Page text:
‘An Open Grave Awaits My Dead Son’: A Kashmiri Father’s 11-Month Long Fight For a Burial

For 11 months, Mushtaq Ahmad Wani, 42, has been waiting for the body of his son to be returned to him. With the hope of being able to conduct proper final rites, an empty grave lies ready at his ancestral graveyard in his native village of Bellow in Pulwama district.

On December 30, 2020, Athar Mushtaq 16, a Class 11 student, was killed along with his two friends Aijaz Ganaie of Putrigam, Pulwama, and Zubair Lone of Turkwangam, Shopian, in an alleged gunfight in Srinagar’s Lawaypora area, 40 km from his home.

As per a new government policy citing concerns over COVID-19, families of suspected militants are being denied a proper burial. The trio was buried quietly in the Sonamarg area of Central Kashmir – more than 140 km away from their hometown.

The empty grave site Wani has dug for his son. Photo: Abrar Fayaz

According to the police, the three had been identified on the basis of “recoveries” from them. “Upon their search, arms (one AK 47 rifle and two pistols) and ammunition and other incriminating material along with some documents were recovered,” the police statement had said.

Immediately after the “encounter”, General Officer Commanding Kilo Force H.S. Sahi had addressed a press conference in Srinagar. “Militants choose Srinagar outskirts or highways to carry out attacks on security forces to get maximum publicity,” Sahi was quoted saying by a local news agency. “The nature of ammunition used by the militants in today’s gunfight suggests they were planning a big strike on the highway.”

However, Wani has refuted the police version and alleged that the trio were picked up from different locations, interrogated and then brought to encounter site to stage a gunfight. His son did not have any links with any militant groups, he says.

“My son was innocent. He still had two exam papers left, and had gone out to buy some books,” Wani said.

According to Wani, Athar left for Srinagar around 12.30 pm along with his friends. At around 3:30 pm, he called on his sister’s phone to inform them that he would be staying the night in Srinagar and returning the next day.

“The next morning, I left for Srinagar to drop one of my business partners to the airport. While I was returning home, I got a call from a police official from Rajpora police station in Pulwama district. He asked me if Athar was my son. I replied yes and asked what had happened. He told me not to worry and to reach home, and cut the call. Sensing trouble, I started driving home with heavy heart,” Wani recounts.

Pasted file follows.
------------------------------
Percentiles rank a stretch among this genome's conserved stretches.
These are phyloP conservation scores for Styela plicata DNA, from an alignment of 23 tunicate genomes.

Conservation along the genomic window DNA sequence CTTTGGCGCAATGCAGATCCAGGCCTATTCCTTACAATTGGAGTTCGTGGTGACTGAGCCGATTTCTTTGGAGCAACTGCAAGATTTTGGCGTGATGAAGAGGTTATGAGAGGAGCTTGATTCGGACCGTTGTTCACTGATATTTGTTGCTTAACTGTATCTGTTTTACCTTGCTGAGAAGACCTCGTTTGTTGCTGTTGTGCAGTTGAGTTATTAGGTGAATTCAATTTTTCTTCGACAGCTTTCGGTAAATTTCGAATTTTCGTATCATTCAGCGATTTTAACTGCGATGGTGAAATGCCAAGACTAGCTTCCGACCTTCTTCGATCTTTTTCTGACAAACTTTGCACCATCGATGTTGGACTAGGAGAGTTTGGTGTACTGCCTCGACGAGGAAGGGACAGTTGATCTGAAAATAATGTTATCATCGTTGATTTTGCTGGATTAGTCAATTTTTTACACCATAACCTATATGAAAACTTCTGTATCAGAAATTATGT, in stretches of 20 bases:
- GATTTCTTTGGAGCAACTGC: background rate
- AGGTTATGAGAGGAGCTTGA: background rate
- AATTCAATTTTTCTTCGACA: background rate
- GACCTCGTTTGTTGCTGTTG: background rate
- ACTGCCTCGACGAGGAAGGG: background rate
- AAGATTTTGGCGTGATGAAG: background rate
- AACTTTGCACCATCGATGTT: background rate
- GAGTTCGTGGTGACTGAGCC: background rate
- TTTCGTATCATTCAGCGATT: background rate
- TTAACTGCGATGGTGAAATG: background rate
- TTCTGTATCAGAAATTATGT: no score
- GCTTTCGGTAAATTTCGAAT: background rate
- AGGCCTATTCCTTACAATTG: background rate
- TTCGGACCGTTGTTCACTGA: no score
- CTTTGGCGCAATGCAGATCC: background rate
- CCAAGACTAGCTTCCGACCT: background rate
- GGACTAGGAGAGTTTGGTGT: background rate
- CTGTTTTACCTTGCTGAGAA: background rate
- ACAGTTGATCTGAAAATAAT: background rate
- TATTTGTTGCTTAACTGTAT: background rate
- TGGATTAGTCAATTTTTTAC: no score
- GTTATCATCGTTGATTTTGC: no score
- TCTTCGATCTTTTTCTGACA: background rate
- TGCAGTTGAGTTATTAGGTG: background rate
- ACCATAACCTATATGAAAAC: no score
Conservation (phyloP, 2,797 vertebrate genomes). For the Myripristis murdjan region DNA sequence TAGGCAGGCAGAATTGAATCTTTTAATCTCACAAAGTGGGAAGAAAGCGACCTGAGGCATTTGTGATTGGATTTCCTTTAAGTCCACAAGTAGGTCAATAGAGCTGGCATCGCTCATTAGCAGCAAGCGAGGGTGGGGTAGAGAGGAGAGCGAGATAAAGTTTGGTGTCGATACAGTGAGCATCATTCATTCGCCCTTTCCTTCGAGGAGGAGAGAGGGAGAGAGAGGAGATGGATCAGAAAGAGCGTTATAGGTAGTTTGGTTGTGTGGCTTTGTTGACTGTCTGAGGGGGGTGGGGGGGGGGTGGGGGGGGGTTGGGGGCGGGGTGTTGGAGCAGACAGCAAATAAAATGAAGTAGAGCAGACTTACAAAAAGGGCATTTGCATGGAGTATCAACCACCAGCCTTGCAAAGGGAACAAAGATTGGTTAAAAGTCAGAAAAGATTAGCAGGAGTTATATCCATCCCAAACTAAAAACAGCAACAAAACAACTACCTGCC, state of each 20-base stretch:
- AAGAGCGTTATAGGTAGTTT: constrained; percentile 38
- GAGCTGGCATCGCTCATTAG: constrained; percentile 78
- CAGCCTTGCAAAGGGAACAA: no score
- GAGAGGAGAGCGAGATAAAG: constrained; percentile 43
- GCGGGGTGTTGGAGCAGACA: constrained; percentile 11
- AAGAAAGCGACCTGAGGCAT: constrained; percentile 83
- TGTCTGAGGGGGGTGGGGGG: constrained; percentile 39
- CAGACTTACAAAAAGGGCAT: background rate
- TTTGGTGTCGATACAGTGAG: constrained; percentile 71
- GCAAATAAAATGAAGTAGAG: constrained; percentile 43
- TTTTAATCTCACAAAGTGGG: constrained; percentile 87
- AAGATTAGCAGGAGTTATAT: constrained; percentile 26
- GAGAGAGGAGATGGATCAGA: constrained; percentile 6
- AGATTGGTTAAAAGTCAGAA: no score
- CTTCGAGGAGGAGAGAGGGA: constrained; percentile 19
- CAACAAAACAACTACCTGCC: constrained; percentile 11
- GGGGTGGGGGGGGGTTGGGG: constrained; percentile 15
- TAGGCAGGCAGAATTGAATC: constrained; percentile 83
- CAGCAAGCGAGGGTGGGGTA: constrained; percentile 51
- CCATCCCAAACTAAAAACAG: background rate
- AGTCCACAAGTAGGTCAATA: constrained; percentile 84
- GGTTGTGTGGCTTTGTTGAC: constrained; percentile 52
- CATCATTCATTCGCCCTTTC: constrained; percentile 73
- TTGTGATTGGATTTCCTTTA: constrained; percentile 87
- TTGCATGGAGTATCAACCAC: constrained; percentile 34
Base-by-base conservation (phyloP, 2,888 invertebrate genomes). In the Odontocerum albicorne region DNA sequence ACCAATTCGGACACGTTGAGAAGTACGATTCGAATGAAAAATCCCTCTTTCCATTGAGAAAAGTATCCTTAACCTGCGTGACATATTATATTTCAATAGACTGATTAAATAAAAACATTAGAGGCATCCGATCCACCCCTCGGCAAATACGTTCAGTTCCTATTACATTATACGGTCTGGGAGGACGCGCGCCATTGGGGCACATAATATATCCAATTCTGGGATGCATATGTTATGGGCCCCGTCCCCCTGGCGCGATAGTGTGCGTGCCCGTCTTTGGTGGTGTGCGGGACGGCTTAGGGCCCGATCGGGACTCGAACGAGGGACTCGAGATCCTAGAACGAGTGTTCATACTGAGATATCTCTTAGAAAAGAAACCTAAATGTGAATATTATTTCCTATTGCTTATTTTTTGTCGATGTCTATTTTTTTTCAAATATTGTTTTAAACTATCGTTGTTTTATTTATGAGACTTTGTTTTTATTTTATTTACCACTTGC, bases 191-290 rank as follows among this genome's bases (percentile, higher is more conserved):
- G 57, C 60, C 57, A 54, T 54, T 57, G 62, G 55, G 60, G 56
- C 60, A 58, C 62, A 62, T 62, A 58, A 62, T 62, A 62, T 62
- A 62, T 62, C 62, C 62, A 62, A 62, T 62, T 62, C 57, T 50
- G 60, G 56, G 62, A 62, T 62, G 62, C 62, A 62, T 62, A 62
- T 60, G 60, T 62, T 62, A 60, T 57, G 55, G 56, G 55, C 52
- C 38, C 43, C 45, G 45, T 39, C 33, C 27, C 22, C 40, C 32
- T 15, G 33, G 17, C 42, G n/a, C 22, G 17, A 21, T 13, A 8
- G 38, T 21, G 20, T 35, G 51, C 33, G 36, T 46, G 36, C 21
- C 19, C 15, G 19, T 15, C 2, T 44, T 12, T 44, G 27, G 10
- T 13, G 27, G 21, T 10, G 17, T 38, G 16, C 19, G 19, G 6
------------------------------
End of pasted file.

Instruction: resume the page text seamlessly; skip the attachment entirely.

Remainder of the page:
“The moment I reached near my village in Pulwama, I saw that a huge number of people had gathered near my house. When I entered my house, my elder brother hugged me and said, ‘Athar ha korukh shaheed‘ – that he had been killed in a gunfight in Srinagar,” he says. “I lost my senses and started wailing.”

The family, he says, was informed that the bodies were lying at the Police Control Room in Srinagar. “We reached there and were not even allowed to enter. Only after repeated requests was I allowed to go in and see my son’s face.”

For Wani, pleading for his son’s body has become the main routine of his life. In February, Wani, among seven others, was booked under the Unlawful Activities (Prevention) Act (UAPA) by the J&K police for organising a protest where they demanded the return of the body.

Mushtaq Ahamd showing Athar’s shoes, which he has buried for now at the graveyard. Photo: Abrar Fayaz

A police officer had told The Hindu then that Wani, was booked for “organising illegal procession under criminal conspiracy and were abetting anti-national elements”.

Wani says he had been told that they would be shown evidence within 10-15 days of his son’s alleged links to militants. “No evidence has been provided yet,” he says. “While protesting at the Srinagar press colony, I shouted, ‘Today, it was my son, tomorrow it could be yours’.

Wani describes his son as an obedient boy who was known for his jovial nature. “Each time Athar is discussed in our house, the mood changes and tears start rolling from our eyes. I have lost my young son, whom I used to treat like a prince. I now only have one wish – to burry Athar in our ancestral graveyard, so that I can visit to him every day. It is very difficult to travel 140 km from here and I am getting old now.”

Last week, the families of Muhammad Altaf Bhat and Mudasir Gul – two civilians killed in the controversial Hyderpora gunfight – were handed over the bodies of their kin, spurring Wani to raise his demand again for his son’s body.

“When I heard the bodies of two killed in Hyderpora encounter were handed over to the families, I got a ray of hope and decided to release a video message on Facebook and appeal to the administration once again to hand over Athar’s body. I don’t need any compensation – I only want the body of my dead son,” Wani said.

All images by Abrar Fayaz.